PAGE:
The Los Angeles corporate headquarters of real estate firm CBRE is revolutionary because it incorporates built-in features that are designed to improve employees’ health. For example, there are desks that have treadmills built underneath and work stations that can be raised so that workers get to stand while they work.

A growing concern

Why is this important? Because when it comes to fighting diabetes, we must begin to view prevention as part of our battle plan. There are an estimated 29 million people with diabetes in the U.S., and another 86 million who have prediabetes. People with prediabetes have the opportunity to make lifestyle changes that can prevent or delay a diagnosis. Finding ways to increase activities like walking– not sitting– throughout the day can truly make someone healthier.
"Collectively we can and will take the steps necessary to prevent diagnoses and manage the condition."
This also gets at the core of what diabetes education is all about; working to find ways that people can incorporate basic steps into their own daily routines that have a marked impact on their heath. And it should start before a diagnosis is even made.

Managing risk

There are many risk factors for diabetes, some of which can be changed and some that cannot. There may be a genetic predisposition to diabetes, which is out of one’s control, but increasing activity, not smoking and eating healthier foods can make a profound impact. It is important to have support making these changes as it is a long term strategy, not a quick fix.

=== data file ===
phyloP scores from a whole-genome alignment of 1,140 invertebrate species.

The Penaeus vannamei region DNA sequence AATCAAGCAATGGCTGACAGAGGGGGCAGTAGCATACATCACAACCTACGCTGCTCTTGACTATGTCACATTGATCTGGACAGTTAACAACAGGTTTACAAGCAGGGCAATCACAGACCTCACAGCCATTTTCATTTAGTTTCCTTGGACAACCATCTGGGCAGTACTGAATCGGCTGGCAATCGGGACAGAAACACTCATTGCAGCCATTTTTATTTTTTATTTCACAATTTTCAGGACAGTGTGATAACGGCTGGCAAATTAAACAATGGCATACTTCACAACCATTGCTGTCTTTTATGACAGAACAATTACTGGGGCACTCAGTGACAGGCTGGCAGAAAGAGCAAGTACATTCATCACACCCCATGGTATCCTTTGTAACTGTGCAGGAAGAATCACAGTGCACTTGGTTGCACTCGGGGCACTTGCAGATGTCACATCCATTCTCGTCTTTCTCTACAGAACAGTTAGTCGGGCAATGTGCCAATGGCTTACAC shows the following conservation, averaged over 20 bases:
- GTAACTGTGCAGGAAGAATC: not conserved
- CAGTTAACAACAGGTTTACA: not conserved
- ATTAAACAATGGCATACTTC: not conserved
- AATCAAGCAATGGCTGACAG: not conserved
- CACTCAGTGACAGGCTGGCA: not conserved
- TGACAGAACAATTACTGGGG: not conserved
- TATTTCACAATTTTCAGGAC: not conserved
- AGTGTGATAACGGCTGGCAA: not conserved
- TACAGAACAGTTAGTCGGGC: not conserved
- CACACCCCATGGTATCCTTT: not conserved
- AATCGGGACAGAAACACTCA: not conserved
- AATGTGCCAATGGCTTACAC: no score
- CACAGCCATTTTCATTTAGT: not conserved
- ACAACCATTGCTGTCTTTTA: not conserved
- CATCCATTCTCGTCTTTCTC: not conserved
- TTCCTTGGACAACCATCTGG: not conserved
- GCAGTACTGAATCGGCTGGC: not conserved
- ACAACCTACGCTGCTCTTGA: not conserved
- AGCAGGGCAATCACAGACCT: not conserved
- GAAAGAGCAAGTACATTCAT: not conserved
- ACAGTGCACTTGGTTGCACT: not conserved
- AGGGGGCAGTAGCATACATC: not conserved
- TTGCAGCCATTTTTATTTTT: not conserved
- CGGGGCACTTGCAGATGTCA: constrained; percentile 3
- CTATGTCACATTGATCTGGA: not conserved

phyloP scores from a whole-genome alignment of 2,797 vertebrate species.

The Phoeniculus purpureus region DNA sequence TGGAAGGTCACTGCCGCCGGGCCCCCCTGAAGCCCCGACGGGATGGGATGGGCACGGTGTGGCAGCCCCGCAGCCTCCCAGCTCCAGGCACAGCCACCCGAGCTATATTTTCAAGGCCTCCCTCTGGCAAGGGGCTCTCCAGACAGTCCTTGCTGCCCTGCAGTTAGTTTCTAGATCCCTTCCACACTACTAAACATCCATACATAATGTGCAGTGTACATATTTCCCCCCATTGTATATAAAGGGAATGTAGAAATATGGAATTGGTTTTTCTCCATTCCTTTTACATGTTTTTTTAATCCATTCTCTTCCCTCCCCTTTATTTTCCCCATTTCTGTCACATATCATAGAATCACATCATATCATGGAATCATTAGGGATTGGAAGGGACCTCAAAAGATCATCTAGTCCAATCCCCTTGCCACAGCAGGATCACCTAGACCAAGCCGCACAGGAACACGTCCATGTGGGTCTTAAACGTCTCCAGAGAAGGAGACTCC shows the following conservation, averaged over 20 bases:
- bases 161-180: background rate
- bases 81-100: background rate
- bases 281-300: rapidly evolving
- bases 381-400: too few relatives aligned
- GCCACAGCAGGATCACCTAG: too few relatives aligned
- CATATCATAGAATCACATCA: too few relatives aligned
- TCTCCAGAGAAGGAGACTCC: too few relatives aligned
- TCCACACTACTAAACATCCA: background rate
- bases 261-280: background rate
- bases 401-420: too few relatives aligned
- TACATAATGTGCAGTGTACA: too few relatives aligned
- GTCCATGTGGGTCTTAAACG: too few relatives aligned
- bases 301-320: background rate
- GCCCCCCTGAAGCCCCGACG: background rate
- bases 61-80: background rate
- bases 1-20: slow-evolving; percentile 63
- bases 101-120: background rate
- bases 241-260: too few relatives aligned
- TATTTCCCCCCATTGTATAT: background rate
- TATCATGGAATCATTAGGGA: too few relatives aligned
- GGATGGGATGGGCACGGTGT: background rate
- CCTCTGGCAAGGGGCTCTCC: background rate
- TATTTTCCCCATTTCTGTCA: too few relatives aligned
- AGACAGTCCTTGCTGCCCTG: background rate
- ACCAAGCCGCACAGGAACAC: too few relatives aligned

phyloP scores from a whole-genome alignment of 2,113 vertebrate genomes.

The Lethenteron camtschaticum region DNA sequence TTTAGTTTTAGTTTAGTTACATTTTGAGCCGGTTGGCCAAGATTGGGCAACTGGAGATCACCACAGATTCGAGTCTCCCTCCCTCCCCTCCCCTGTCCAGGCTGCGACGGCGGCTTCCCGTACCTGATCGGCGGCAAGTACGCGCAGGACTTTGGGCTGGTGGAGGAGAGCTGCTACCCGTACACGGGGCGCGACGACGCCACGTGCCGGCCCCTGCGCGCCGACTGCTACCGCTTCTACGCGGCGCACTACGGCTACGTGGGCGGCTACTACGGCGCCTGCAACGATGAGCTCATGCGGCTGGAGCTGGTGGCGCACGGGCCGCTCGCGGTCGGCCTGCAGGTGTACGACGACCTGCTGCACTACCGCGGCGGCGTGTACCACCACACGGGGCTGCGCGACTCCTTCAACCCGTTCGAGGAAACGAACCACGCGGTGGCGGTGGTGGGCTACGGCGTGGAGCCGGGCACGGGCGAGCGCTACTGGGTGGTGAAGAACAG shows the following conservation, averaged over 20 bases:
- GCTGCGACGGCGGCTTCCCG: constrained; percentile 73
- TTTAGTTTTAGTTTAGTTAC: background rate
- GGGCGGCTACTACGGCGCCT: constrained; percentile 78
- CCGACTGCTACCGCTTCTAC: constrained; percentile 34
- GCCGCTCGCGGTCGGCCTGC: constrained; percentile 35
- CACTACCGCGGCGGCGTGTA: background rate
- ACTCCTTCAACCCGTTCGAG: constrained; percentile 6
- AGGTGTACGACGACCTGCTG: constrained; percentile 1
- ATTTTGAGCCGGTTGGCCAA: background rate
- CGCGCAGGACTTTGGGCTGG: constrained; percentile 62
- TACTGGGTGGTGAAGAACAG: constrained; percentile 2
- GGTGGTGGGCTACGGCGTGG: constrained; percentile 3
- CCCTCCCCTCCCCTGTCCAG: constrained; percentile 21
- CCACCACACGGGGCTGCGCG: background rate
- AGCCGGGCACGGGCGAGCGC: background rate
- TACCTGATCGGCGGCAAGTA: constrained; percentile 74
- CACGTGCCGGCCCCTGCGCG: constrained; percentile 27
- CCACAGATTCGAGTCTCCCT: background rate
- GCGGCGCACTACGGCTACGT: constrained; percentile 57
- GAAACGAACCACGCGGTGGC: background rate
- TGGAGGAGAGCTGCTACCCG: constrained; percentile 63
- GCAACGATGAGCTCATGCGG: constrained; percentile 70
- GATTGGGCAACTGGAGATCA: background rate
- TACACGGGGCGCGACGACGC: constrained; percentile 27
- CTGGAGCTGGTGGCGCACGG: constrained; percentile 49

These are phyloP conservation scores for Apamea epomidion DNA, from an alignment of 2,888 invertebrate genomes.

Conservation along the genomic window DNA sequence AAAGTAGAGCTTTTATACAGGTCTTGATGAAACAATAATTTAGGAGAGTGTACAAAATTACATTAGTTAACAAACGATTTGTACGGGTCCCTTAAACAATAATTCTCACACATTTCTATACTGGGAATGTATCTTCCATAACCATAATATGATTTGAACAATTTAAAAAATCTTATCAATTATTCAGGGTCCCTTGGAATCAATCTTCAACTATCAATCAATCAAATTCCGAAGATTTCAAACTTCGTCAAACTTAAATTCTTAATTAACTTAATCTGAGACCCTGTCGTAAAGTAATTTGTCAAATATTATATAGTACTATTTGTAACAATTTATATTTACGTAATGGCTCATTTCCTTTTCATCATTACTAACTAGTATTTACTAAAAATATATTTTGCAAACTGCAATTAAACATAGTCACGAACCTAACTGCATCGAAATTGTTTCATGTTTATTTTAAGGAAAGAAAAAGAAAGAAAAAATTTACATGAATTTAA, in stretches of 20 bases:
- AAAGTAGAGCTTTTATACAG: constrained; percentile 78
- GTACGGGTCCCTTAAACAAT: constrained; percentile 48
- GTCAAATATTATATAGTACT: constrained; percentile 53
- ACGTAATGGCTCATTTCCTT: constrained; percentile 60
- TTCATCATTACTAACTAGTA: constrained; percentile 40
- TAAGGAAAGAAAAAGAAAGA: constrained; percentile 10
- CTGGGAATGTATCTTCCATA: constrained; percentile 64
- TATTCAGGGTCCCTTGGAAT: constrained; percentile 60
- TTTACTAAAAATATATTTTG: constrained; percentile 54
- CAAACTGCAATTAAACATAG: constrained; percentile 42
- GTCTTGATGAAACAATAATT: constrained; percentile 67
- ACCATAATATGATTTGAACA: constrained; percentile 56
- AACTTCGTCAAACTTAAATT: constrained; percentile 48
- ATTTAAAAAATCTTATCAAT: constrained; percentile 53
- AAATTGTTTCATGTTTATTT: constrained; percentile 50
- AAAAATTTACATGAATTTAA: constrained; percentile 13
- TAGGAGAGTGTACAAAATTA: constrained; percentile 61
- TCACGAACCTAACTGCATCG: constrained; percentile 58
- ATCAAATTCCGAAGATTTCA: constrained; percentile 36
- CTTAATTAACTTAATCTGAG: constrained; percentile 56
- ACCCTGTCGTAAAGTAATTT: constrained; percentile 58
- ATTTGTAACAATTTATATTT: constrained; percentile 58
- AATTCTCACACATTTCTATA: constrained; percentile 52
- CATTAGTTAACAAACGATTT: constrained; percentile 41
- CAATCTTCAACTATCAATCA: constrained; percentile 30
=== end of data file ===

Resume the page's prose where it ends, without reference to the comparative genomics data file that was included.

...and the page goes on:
If it comes to a diagnosis, diabetes educators teach patients how to make a successful change in lifestyle and how to manage blood glucose levels, cope successfully and learn to problem solve.
Self-management and education go hand in hand. This means being able to make healthy choices, understand what affects and how to respond to glucose levels, and how to deal with the many emotional aspects that are associated with diabetes. In turn, proper management can delay and possibly prevent health consequences of diabetes, which can include hypoglycemia, cardiovascular disease and stroke.
Technology is blazing a trail and changing the way we live. There are a number of diabetes related apps, such as the AADE’s free Diabetes Goal Tracker that helps people set and meet goals, and share them with others for peer support.
Cutting edge blood glucose monitors communicate with mobile devices that send data to the diabetes educator, who may be miles away. This is active management. Telehealth initiatives will hopefully receive federal approval so that diabetes educators can expand services in this way.
The desk/treadmill combination is a perfect metaphor for the challenges presented by the diabetes epidemic. But collectively we can and will take the steps necessary to prevent diagnoses and manage the condition.